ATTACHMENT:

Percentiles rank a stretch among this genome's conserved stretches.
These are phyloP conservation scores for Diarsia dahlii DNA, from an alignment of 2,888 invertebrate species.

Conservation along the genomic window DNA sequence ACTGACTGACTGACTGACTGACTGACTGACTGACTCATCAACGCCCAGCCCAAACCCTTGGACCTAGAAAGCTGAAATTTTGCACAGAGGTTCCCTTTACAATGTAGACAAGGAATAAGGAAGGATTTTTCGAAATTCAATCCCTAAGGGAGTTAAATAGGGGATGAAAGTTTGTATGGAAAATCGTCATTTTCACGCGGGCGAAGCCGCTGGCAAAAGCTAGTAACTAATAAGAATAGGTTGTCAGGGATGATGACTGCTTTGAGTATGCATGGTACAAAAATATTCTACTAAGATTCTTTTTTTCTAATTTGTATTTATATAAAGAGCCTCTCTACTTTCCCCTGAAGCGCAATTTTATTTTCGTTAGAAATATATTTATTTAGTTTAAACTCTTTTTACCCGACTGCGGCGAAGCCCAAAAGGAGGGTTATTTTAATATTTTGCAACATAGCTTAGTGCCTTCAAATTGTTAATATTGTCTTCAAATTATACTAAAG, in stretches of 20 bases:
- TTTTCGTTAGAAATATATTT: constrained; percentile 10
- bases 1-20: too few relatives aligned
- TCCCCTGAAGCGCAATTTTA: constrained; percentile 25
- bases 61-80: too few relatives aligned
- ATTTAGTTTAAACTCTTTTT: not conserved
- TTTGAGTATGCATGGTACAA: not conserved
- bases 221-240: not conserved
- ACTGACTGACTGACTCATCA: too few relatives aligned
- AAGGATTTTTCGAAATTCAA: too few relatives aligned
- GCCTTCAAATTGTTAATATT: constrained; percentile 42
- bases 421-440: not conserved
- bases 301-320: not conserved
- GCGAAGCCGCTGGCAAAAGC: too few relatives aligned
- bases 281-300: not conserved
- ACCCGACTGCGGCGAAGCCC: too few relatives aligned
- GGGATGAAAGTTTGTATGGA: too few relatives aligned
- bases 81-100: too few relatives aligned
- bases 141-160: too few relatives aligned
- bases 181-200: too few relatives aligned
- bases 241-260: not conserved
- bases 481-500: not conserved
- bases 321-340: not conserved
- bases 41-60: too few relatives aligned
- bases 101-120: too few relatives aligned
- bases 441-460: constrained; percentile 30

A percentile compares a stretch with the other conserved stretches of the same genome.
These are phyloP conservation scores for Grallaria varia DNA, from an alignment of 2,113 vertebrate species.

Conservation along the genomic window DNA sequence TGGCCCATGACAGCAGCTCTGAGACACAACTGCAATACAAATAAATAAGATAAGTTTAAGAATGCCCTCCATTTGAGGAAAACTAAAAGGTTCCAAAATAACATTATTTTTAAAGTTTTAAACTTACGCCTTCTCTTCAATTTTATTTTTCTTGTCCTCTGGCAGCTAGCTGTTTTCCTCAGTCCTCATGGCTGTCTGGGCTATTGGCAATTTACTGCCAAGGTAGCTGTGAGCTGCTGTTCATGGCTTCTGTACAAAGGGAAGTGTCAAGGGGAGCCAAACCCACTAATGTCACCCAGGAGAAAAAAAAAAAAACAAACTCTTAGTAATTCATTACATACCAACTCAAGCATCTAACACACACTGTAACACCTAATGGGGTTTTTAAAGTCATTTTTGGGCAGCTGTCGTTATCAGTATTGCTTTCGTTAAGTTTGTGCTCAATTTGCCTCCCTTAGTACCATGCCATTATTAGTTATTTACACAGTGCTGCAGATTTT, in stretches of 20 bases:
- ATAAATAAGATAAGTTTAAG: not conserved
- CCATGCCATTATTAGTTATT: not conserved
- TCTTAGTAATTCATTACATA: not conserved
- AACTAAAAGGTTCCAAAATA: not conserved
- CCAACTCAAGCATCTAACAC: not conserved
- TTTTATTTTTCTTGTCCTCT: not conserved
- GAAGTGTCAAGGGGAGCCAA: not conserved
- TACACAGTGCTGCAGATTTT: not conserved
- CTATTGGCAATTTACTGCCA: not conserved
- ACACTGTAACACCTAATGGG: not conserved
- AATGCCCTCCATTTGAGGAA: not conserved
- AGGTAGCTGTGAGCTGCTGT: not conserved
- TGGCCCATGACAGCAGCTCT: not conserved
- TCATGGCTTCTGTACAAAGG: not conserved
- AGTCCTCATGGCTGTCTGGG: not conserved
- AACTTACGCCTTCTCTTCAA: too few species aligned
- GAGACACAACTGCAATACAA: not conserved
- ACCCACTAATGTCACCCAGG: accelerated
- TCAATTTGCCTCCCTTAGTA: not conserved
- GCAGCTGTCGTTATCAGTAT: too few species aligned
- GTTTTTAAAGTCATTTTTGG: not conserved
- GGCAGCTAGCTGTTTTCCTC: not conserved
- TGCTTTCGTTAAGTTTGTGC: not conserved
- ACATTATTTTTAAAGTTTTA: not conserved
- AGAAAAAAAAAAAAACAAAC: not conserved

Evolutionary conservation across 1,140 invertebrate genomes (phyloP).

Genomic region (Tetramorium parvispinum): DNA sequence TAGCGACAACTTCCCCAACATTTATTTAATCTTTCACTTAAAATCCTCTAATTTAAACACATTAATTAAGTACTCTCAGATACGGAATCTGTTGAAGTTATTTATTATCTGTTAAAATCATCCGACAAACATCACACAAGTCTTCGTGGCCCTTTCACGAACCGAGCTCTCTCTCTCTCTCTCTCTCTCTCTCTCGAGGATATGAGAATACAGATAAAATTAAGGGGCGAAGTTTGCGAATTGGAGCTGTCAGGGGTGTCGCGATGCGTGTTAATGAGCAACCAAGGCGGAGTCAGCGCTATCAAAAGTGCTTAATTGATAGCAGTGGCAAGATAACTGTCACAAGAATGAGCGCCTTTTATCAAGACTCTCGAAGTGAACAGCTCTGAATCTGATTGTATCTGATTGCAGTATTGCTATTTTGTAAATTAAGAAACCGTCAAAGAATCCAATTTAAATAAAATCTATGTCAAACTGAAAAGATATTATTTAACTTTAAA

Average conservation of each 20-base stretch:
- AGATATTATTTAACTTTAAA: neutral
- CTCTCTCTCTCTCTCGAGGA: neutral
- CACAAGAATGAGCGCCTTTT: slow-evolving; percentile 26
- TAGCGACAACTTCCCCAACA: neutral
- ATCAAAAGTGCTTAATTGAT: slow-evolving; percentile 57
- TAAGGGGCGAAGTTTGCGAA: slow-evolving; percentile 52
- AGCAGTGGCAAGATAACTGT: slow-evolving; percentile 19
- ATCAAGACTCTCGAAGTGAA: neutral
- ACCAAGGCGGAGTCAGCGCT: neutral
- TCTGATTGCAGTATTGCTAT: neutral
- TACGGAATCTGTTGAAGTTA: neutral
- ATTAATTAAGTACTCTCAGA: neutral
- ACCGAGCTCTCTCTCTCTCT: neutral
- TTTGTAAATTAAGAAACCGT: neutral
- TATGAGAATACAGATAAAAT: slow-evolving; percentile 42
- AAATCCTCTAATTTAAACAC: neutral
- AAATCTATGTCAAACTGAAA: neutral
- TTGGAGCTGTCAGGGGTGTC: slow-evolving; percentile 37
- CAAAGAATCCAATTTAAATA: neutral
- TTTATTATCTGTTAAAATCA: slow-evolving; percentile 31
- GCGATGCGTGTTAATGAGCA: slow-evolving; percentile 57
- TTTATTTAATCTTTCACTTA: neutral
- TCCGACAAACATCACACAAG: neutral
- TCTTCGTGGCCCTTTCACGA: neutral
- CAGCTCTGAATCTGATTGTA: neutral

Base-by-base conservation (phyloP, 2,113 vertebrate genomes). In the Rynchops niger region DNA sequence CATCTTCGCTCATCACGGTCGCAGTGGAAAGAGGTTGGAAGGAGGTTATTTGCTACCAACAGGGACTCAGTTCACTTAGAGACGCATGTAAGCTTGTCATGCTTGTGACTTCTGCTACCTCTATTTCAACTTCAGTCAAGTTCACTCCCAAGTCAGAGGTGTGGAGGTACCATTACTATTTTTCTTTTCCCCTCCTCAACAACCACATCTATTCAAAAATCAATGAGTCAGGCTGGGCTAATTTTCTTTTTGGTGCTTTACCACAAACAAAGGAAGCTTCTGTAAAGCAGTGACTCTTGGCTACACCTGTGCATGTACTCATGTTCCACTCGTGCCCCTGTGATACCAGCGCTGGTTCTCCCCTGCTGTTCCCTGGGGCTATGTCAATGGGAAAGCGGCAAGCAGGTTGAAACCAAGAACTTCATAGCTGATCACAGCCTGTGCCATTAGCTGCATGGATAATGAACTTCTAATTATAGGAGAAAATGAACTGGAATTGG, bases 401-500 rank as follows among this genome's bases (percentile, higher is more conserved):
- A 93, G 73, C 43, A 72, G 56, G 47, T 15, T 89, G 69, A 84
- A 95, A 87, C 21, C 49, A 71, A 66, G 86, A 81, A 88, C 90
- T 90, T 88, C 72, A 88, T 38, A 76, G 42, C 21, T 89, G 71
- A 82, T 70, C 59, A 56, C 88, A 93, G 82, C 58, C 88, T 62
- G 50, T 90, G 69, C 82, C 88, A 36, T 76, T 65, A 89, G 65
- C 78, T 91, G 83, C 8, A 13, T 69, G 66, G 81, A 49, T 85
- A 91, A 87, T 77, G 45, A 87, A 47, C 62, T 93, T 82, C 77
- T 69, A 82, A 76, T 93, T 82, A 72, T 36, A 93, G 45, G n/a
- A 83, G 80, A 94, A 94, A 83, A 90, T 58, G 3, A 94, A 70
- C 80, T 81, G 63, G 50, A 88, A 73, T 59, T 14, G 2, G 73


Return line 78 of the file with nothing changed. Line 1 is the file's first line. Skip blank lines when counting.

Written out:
- CAAAGAATCCAATTTAAATA: neutral